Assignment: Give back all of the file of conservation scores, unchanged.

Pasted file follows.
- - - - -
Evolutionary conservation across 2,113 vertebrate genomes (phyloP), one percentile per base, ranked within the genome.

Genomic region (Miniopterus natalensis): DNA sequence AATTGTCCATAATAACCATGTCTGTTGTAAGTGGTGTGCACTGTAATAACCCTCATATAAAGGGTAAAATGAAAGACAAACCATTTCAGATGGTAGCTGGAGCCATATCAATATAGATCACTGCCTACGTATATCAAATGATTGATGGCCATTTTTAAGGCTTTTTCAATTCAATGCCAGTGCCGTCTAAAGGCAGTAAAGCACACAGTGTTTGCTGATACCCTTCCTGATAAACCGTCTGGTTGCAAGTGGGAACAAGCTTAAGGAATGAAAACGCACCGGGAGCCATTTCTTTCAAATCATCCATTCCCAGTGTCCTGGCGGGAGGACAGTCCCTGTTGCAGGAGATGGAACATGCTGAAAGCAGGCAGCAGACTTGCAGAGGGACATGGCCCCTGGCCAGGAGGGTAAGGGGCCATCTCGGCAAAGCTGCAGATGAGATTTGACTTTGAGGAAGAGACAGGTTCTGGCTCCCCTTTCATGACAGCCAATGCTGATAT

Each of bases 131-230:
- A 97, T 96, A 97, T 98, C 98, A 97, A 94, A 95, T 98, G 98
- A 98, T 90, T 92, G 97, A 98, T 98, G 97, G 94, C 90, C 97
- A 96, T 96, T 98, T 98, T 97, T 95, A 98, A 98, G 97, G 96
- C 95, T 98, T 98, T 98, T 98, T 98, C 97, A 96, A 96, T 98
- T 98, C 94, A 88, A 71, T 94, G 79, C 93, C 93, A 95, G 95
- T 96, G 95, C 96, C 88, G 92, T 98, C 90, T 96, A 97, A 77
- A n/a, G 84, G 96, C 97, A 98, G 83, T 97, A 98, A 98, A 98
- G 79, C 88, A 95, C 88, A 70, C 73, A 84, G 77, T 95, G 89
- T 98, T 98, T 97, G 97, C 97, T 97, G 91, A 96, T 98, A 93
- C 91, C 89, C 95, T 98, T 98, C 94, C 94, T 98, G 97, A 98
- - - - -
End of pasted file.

Evolutionary conservation across 2,113 vertebrate genomes (phyloP), one percentile per base, ranked within the genome.

Genomic region (Miniopterus natalensis): DNA sequence AATTGTCCATAATAACCATGTCTGTTGTAAGTGGTGTGCACTGTAATAACCCTCATATAAAGGGTAAAATGAAAGACAAACCATTTCAGATGGTAGCTGGAGCCATATCAATATAGATCACTGCCTACGTATATCAAATGATTGATGGCCATTTTTAAGGCTTTTTCAATTCAATGCCAGTGCCGTCTAAAGGCAGTAAAGCACACAGTGTTTGCTGATACCCTTCCTGATAAACCGTCTGGTTGCAAGTGGGAACAAGCTTAAGGAATGAAAACGCACCGGGAGCCATTTCTTTCAAATCATCCATTCCCAGTGTCCTGGCGGGAGGACAGTCCCTGTTGCAGGAGATGGAACATGCTGAAAGCAGGCAGCAGACTTGCAGAGGGACATGGCCCCTGGCCAGGAGGGTAAGGGGCCATCTCGGCAAAGCTGCAGATGAGATTTGACTTTGAGGAAGAGACAGGTTCTGGCTCCCCTTTCATGACAGCCAATGCTGATAT

Each of bases 131-230:
- A 97, T 96, A 97, T 98, C 98, A 97, A 94, A 95, T 98, G 98
- A 98, T 90, T 92, G 97, A 98, T 98, G 97, G 94, C 90, C 97
- A 96, T 96, T 98, T 98, T 97, T 95, A 98, A 98, G 97, G 96
- C 95, T 98, T 98, T 98, T 98, T 98, C 97, A 96, A 96, T 98
- T 98, C 94, A 88, A 71, T 94, G 79, C 93, C 93, A 95, G 95
- T 96, G 95, C 96, C 88, G 92, T 98, C 90, T 96, A 97, A 77
- A n/a, G 84, G 96, C 97, A 98, G 83, T 97, A 98, A 98, A 98
- G 79, C 88, A 95, C 88, A 70, C 73, A 84, G 77, T 95, G 89
- T 98, T 98, T 97, G 97, C 97, T 97, G 91, A 96, T 98, A 93
- C 91, C 89, C 95, T 98, T 98, C 94, C 94, T 98, G 97, A 98